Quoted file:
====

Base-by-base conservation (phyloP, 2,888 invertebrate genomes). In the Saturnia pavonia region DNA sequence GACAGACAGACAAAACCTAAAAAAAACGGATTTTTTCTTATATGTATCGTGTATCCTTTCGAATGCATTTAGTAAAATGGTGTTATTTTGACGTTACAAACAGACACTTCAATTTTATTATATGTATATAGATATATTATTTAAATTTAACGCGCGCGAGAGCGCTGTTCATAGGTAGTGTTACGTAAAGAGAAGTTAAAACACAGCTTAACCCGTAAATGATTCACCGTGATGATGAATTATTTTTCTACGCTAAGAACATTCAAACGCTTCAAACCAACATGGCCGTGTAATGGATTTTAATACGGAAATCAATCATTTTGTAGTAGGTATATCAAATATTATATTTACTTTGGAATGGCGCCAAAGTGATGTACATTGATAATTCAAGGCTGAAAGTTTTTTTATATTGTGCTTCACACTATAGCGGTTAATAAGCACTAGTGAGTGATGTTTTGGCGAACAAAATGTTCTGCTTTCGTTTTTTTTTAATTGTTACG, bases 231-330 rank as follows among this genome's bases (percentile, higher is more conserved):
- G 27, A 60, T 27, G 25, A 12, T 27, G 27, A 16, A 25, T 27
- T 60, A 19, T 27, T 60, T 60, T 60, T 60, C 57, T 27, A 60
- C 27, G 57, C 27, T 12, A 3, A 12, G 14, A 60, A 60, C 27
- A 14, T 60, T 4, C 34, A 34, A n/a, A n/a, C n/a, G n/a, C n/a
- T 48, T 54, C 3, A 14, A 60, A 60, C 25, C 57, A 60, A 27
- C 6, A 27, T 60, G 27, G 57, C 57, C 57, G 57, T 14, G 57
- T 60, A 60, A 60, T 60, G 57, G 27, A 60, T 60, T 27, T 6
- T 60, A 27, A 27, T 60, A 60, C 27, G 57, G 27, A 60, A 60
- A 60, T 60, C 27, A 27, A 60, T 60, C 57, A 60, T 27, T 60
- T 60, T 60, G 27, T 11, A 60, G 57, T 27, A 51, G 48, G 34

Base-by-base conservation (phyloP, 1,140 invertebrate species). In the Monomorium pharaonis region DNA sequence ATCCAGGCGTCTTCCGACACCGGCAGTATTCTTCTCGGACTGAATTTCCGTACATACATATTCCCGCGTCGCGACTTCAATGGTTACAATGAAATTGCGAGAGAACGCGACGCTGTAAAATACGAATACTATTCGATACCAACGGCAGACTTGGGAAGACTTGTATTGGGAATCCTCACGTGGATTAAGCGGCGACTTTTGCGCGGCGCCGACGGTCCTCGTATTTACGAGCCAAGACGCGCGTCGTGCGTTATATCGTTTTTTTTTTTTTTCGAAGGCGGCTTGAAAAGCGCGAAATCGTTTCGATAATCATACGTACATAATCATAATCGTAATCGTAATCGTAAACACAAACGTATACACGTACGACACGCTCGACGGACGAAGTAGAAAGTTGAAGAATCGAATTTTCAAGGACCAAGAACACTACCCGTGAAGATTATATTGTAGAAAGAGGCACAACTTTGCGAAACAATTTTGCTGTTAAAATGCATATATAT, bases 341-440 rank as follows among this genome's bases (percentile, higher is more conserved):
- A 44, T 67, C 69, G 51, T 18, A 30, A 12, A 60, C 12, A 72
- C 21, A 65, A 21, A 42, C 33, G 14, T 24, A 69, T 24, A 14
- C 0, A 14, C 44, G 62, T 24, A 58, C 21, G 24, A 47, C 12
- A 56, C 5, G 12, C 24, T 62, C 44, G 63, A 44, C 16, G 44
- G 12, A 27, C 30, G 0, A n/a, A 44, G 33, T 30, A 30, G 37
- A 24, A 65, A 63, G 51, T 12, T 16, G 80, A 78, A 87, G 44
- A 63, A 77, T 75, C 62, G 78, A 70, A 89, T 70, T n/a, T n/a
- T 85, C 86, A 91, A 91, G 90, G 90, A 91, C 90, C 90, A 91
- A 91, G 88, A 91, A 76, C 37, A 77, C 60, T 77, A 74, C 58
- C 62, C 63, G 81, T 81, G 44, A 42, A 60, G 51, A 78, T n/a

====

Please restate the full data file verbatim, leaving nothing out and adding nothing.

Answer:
Base-by-base conservation (phyloP, 2,888 invertebrate genomes). In the Saturnia pavonia region DNA sequence GACAGACAGACAAAACCTAAAAAAAACGGATTTTTTCTTATATGTATCGTGTATCCTTTCGAATGCATTTAGTAAAATGGTGTTATTTTGACGTTACAAACAGACACTTCAATTTTATTATATGTATATAGATATATTATTTAAATTTAACGCGCGCGAGAGCGCTGTTCATAGGTAGTGTTACGTAAAGAGAAGTTAAAACACAGCTTAACCCGTAAATGATTCACCGTGATGATGAATTATTTTTCTACGCTAAGAACATTCAAACGCTTCAAACCAACATGGCCGTGTAATGGATTTTAATACGGAAATCAATCATTTTGTAGTAGGTATATCAAATATTATATTTACTTTGGAATGGCGCCAAAGTGATGTACATTGATAATTCAAGGCTGAAAGTTTTTTTATATTGTGCTTCACACTATAGCGGTTAATAAGCACTAGTGAGTGATGTTTTGGCGAACAAAATGTTCTGCTTTCGTTTTTTTTTAATTGTTACG, bases 231-330 rank as follows among this genome's bases (percentile, higher is more conserved):
- G 27, A 60, T 27, G 25, A 12, T 27, G 27, A 16, A 25, T 27
- T 60, A 19, T 27, T 60, T 60, T 60, T 60, C 57, T 27, A 60
- C 27, G 57, C 27, T 12, A 3, A 12, G 14, A 60, A 60, C 27
- A 14, T 60, T 4, C 34, A 34, A n/a, A n/a, C n/a, G n/a, C n/a
- T 48, T 54, C 3, A 14, A 60, A 60, C 25, C 57, A 60, A 27
- C 6, A 27, T 60, G 27, G 57, C 57, C 57, G 57, T 14, G 57
- T 60, A 60, A 60, T 60, G 57, G 27, A 60, T 60, T 27, T 6
- T 60, A 27, A 27, T 60, A 60, C 27, G 57, G 27, A 60, A 60
- A 60, T 60, C 27, A 27, A 60, T 60, C 57, A 60, T 27, T 60
- T 60, T 60, G 27, T 11, A 60, G 57, T 27, A 51, G 48, G 34

Base-by-base conservation (phyloP, 1,140 invertebrate species). In the Monomorium pharaonis region DNA sequence ATCCAGGCGTCTTCCGACACCGGCAGTATTCTTCTCGGACTGAATTTCCGTACATACATATTCCCGCGTCGCGACTTCAATGGTTACAATGAAATTGCGAGAGAACGCGACGCTGTAAAATACGAATACTATTCGATACCAACGGCAGACTTGGGAAGACTTGTATTGGGAATCCTCACGTGGATTAAGCGGCGACTTTTGCGCGGCGCCGACGGTCCTCGTATTTACGAGCCAAGACGCGCGTCGTGCGTTATATCGTTTTTTTTTTTTTTCGAAGGCGGCTTGAAAAGCGCGAAATCGTTTCGATAATCATACGTACATAATCATAATCGTAATCGTAATCGTAAACACAAACGTATACACGTACGACACGCTCGACGGACGAAGTAGAAAGTTGAAGAATCGAATTTTCAAGGACCAAGAACACTACCCGTGAAGATTATATTGTAGAAAGAGGCACAACTTTGCGAAACAATTTTGCTGTTAAAATGCATATATAT, bases 341-440 rank as follows among this genome's bases (percentile, higher is more conserved):
- A 44, T 67, C 69, G 51, T 18, A 30, A 12, A 60, C 12, A 72
- C 21, A 65, A 21, A 42, C 33, G 14, T 24, A 69, T 24, A 14
- C 0, A 14, C 44, G 62, T 24, A 58, C 21, G 24, A 47, C 12
- A 56, C 5, G 12, C 24, T 62, C 44, G 63, A 44, C 16, G 44
- G 12, A 27, C 30, G 0, A n/a, A 44, G 33, T 30, A 30, G 37
- A 24, A 65, A 63, G 51, T 12, T 16, G 80, A 78, A 87, G 44
- A 63, A 77, T 75, C 62, G 78, A 70, A 89, T 70, T n/a, T n/a
- T 85, C 86, A 91, A 91, G 90, G 90, A 91, C 90, C 90, A 91
- A 91, G 88, A 91, A 76, C 37, A 77, C 60, T 77, A 74, C 58
- C 62, C 63, G 81, T 81, G 44, A 42, A 60, G 51, A 78, T n/a